I disagree with Geoff and Ken's assumption that "unlawful belligerency" is a distinct international law crime or violation of the laws and customs of war when it occurs in international armed conflicts.
To say that a combatant is an "unlawful combatant" is simply to say that the person does not meet the criteria set out in Art. 4 of GCIII and that this person does not benefit from the privileges of lawful combatantcy. However, failure to meet these criteria is not by itself a violation of the laws of war. What it does mean that the person can be prosecuted for the ordinary crimes which any combatant would otherwise be prosecuted for if not entitled to combatants immunity/privilege. Thus, an unlawful combatant can be prosecuted for murder, destruction of property and other acts of violence which are lawful under the laws of war. Now, if a State were to make it an offence for a person to fight without fulfilling the conditions for lawful combatancy international law does not prohibit that. However, that would not be a violation of the laws and customs of war. It is a domestic crime but one that international law allows prosecution of.
Given what I have said above, it follows that unlawful belligerency cannot be a violation of the laws and customs of war in non-international armed conflict though states are free to prosecute for it. However, more importantly, the concept of unlawful belligerency is redundant in non-international armed conflicts as States are entitled to prosecute any combatant on the other side. There is no combatants immunity in such conflicts so their combatantcy is neither lawful nor unlawful under international law.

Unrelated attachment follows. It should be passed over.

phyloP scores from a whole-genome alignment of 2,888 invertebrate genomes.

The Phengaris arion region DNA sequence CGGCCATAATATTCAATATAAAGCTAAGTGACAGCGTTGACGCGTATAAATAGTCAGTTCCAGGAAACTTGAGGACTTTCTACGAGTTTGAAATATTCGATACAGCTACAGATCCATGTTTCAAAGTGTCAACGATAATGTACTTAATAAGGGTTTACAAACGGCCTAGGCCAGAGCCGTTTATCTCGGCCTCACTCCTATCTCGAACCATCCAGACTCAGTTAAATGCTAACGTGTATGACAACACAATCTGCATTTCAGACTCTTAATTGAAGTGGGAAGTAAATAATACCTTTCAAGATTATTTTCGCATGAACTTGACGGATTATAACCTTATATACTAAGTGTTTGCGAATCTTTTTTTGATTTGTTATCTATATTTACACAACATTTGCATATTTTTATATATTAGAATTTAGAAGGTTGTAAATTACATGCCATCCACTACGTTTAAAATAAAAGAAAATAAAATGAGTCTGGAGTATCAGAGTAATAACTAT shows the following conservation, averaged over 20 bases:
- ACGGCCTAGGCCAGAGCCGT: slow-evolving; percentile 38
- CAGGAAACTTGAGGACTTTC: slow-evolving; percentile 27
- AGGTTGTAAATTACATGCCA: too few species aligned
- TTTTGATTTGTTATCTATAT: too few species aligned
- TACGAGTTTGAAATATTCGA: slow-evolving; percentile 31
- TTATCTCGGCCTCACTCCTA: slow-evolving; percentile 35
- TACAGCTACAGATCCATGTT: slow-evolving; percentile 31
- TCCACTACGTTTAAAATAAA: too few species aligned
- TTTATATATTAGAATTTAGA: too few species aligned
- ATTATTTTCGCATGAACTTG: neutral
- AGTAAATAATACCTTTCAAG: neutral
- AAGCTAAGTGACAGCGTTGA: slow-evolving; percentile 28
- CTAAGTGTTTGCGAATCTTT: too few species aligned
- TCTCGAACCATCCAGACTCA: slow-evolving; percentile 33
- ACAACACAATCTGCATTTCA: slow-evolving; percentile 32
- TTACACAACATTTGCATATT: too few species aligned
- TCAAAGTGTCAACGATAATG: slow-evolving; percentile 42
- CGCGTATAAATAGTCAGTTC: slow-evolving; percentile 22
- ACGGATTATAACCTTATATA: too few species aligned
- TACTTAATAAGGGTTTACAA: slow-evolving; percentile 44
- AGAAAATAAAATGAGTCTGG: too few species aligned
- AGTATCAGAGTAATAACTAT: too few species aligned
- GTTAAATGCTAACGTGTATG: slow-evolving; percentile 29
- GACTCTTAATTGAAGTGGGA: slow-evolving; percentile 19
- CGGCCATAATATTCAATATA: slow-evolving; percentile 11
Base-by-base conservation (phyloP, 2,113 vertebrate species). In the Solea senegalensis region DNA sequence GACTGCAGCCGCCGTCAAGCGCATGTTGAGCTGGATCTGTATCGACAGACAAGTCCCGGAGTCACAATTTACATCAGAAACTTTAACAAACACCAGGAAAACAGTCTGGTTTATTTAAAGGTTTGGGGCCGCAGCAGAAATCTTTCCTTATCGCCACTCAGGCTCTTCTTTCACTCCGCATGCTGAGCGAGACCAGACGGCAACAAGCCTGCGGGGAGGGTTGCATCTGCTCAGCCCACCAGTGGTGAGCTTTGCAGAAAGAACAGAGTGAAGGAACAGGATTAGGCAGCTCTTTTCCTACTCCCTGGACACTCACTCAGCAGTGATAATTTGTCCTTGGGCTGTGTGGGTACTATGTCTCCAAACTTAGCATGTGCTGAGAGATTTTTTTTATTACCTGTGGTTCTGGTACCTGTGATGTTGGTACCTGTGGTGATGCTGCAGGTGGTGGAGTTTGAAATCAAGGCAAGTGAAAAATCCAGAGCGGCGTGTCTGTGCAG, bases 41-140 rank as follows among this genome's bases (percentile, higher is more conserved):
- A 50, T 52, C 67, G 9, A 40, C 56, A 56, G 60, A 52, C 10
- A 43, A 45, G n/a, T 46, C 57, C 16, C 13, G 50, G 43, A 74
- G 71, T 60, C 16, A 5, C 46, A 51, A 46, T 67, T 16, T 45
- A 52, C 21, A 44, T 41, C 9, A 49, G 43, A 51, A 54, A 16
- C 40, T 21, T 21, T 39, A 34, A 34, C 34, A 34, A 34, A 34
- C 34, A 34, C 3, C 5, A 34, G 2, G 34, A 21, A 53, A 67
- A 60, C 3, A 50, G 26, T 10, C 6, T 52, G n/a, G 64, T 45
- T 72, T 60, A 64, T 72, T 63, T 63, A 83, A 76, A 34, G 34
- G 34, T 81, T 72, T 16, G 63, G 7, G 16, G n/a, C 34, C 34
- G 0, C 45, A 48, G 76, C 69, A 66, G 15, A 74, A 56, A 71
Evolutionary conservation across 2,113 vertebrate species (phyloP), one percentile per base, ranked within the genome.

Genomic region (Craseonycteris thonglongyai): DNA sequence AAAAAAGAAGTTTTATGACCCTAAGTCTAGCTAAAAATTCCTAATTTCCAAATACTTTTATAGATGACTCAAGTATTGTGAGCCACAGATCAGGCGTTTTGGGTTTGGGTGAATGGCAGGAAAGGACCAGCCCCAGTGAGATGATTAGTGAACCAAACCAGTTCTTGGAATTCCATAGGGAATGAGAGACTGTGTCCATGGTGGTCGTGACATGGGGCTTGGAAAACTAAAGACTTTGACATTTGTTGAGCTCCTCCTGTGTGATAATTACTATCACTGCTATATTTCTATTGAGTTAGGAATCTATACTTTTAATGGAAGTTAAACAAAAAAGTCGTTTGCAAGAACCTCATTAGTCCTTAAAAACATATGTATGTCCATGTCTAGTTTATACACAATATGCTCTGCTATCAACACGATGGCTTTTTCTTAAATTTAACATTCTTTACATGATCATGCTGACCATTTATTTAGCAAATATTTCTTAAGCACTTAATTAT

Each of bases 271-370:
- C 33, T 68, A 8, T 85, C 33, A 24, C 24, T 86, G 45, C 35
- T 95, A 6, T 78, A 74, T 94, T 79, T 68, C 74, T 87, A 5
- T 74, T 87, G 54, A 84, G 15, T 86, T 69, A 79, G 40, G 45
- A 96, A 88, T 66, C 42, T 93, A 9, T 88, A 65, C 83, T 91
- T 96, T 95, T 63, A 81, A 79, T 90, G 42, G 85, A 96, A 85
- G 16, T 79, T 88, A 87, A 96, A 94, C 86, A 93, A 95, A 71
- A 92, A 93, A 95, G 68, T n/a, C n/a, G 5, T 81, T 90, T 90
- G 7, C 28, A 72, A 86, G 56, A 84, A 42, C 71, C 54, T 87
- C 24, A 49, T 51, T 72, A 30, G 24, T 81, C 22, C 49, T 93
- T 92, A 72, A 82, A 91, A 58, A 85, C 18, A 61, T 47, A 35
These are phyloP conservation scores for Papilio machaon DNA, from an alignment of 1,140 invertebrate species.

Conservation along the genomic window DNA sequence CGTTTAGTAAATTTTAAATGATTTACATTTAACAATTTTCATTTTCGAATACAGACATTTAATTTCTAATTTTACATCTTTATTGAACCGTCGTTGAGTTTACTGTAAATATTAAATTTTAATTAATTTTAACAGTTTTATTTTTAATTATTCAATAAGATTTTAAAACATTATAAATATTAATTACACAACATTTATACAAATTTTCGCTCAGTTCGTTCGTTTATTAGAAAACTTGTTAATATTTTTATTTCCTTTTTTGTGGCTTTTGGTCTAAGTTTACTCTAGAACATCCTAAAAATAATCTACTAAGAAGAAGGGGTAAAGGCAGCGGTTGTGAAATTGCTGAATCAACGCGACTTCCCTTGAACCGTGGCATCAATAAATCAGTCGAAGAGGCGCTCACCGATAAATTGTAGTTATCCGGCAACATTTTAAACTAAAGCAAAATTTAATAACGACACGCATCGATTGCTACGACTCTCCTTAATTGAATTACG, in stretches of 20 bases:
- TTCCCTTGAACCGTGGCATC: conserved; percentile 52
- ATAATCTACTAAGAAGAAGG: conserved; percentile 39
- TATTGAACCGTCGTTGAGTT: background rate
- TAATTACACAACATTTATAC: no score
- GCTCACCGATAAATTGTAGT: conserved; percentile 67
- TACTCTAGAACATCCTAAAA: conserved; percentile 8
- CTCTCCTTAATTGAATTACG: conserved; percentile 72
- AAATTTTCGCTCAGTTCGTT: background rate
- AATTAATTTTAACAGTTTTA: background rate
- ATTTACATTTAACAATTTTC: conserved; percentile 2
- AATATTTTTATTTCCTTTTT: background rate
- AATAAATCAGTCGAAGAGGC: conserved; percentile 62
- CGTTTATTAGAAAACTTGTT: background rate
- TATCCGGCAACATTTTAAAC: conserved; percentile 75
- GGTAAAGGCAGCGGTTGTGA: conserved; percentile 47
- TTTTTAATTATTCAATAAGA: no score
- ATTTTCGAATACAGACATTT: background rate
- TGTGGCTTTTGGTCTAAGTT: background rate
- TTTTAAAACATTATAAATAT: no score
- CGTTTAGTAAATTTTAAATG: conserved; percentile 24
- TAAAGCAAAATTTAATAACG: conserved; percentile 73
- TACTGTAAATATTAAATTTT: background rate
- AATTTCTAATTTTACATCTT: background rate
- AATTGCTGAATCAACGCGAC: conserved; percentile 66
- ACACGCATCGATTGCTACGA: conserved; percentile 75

Finally, the US Supreme Court in Ex Parte Quirin was similarly confused on the concept of unlawful combatancy when it stated that: “Lawful combatants are subject to capture and detention as prisoners of war by opposing military forces. Unlawful combatants are likewise subject to capture and detention, but in addition they are subject to trial and punishment by military tribunals for acts which render their belligerency unlawful.” While, as stated above, there is nothing to bar a state from prosecuting a person for acts which render his belligerency unlawful, this is not the main point of the concept. The main point is that such a person is subject to prosecution for acts which are lawful under the laws of war.
Dapo Akande, St Peter's College, University of Oxford